by Sean Kelly
As the world grapples with crisis and chaos, America shrugs.
We’re living in a time of good economic vibrations.
We’re currently enjoying the longest expansion in history which started back in June of 2009 and has rumbled 128 months, smashing the previous record of 120 months (March 1991 to March 2001). We’re also sitting in the longest bull market ever which is now just a month shy of its 11th birthday.
Imagine that — we have not felt truly bearish about the stock market since 2009.
Wall Street’s run has been exasperating, particularly lately. The Dow hit 22 record closes last year, 15 in 2018, 5 in 2017, and 25 in 2016. This month alone, the S&P 500 has hit both an all-time closing and an intra-day high. And according to Fidelity, their millionaire’s club has swelled by some 441,000 as sky-high stocks have turned a record number of Fidelity retirement accounts into well-heeled ‘rainy-day’ funds.
Americans are anything but fearful. According to Gallup, U.S. economic confidence is the highest since 2000. In a recent University of Michigan survey, consumers mentioned feeling wealthier now than at any other time since 1960. And Americans rate the current economy, the best overall since the 1990’s.
As China’s economy has been besieged by the coronavirus, the eurozone has suffered its slowest growth in 7 years, Japan has been pushed to the brink of recession, and world debt has reached an all-time high — it should come as no surprise that America shrugged.
U.S. investors are not making the connection between a synchronized global downturn and the health of the U.S. economy.
The world economy is critical to the countless American corporations that operate abroad as well as foreign companies with offices in the U.S. that contribute to U.S. job growth, economic output, and market capitalization. Overseas supply chains are vital to U.S. business and foreign investment, whether in the American markets or American corporations, is very much influenced by global factors. As a result, many retirement and savings accounts are exposed to risks associated with financial uncertainties and slowing growth in countries halfway around the world.
During the 1992 presidential election, Bill Clinton’s campaign director, James Carville, famously posted a sign at Clinton headquarters that read, “It’s the economy, stupid,” as a stark reminder that America was facing a recession and that the markets, the Fed, and global conditions were contributing to the overriding economic malaise. In 2020, the same elements are in play except the financial fallout has yet to wash ashore — but when it does, only those with an aggressive risk management strategy will be prepared.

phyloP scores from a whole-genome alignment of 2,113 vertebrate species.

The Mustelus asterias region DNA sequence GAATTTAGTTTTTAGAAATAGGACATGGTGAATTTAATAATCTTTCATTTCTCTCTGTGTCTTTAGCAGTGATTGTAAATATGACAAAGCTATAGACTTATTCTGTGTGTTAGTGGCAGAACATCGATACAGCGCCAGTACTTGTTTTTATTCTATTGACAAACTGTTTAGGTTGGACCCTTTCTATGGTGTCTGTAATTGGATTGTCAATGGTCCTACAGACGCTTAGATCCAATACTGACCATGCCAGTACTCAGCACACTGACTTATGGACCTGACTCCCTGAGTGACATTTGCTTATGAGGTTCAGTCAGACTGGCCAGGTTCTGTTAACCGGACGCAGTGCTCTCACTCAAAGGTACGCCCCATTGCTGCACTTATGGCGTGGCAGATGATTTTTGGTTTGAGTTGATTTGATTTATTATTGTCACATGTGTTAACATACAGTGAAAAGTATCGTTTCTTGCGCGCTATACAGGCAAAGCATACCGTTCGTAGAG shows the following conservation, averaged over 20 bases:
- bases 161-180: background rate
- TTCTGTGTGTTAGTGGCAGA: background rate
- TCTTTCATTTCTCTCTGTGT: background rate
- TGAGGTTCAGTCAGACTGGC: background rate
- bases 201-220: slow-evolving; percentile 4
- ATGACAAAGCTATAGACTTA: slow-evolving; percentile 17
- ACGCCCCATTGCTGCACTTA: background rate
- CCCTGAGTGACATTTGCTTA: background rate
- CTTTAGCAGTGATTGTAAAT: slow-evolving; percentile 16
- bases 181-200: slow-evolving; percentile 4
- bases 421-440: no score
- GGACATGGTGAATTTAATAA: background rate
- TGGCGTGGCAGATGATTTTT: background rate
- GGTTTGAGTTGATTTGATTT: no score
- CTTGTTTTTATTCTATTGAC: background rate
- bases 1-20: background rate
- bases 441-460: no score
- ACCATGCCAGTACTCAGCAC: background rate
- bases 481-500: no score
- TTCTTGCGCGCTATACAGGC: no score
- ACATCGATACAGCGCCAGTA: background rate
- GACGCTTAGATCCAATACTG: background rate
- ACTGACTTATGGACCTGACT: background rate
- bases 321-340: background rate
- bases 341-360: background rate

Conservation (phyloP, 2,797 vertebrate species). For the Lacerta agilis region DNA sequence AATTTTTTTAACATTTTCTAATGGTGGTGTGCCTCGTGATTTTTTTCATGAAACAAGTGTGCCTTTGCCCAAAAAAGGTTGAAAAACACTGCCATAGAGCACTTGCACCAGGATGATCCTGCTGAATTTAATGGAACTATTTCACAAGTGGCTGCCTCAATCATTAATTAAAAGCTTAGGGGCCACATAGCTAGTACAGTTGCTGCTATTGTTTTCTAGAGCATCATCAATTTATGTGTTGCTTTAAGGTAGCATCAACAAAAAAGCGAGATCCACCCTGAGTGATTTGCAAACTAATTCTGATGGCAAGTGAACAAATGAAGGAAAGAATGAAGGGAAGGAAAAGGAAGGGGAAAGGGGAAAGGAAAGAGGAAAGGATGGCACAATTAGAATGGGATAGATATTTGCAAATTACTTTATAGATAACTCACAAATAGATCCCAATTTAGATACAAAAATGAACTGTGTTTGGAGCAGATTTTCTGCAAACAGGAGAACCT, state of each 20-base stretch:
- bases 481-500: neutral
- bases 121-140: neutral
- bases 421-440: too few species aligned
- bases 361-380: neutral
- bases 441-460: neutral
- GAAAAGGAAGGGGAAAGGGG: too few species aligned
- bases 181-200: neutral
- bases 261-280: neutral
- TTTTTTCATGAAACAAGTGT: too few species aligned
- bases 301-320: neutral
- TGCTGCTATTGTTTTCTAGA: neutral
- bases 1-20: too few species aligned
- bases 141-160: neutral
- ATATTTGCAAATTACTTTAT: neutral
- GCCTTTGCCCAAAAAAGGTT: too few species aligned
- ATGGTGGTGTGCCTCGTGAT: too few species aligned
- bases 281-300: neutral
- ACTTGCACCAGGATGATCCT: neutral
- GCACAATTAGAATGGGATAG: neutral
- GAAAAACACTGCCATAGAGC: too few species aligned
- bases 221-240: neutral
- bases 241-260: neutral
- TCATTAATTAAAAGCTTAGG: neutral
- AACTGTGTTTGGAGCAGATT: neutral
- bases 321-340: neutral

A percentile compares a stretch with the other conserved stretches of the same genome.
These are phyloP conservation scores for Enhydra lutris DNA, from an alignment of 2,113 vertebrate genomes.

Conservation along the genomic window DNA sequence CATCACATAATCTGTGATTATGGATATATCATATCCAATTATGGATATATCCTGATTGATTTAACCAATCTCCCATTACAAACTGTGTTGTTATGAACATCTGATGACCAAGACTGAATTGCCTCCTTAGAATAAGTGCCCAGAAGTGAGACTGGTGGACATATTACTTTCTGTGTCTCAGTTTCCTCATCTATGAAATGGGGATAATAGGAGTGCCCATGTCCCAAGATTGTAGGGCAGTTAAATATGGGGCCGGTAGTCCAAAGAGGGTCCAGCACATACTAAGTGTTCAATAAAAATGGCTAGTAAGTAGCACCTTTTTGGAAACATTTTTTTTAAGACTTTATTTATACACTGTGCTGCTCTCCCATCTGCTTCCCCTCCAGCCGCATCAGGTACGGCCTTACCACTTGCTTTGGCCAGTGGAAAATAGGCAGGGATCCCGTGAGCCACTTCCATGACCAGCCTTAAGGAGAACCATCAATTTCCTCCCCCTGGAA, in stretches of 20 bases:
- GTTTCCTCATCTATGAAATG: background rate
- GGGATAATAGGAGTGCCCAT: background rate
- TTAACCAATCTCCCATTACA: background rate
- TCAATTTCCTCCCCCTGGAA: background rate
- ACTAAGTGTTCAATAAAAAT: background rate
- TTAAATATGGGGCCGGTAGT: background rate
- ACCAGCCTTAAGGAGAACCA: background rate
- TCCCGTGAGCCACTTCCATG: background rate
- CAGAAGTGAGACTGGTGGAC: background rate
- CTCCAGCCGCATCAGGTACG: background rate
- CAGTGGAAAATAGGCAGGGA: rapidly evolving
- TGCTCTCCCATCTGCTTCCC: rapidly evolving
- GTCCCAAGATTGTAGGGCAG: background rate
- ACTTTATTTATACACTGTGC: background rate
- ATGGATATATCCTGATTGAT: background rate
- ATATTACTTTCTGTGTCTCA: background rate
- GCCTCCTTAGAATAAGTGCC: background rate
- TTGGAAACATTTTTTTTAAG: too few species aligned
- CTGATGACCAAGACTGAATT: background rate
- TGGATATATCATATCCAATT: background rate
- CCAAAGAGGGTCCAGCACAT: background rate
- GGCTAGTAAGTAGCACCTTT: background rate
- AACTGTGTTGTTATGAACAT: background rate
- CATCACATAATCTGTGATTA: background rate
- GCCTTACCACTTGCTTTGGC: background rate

In his new book, Aftermath: Seven Secrets of Wealth Preservation in the Coming Chaos, author James Rickards warns that,
“The dizzying heights of the stock market can’t continue indefinitely–especially since asset prices have been artificially inflated by investor optimism around the Trump administration, ruinously low interest rates, and the infiltration of behavioral economics into our financial lives. The elites are prepared, but what’s the average investor to do?”
With the Europe stagnating, China stumbling, and the U.S. election sowing the seeds of deep political uncertainty — investors are taking strong positions in gold.
A world brimming with economic, political and monetary uncertainty requires a global safe haven which is why central banks around the world hold gold in their reserves. Gold is an international monetary standard and an ideal hedge against weakening economies, floating exchange rates, and global market volatility. And let’s not forget the lower-for-longer rate environment that has turned borrowing upside down and savings inside out, making gold an indispensable store of value and a critical counterweight to ever-expanding market bubbles.
Gold becomes more valuable during times of heightened market risk and rising geopolitical turmoil. Yes, “it’s the economy stupid” – the global economy, and we’re reminded time and time again why gold is the world’s most famous and most preferred crisis-resistant asset.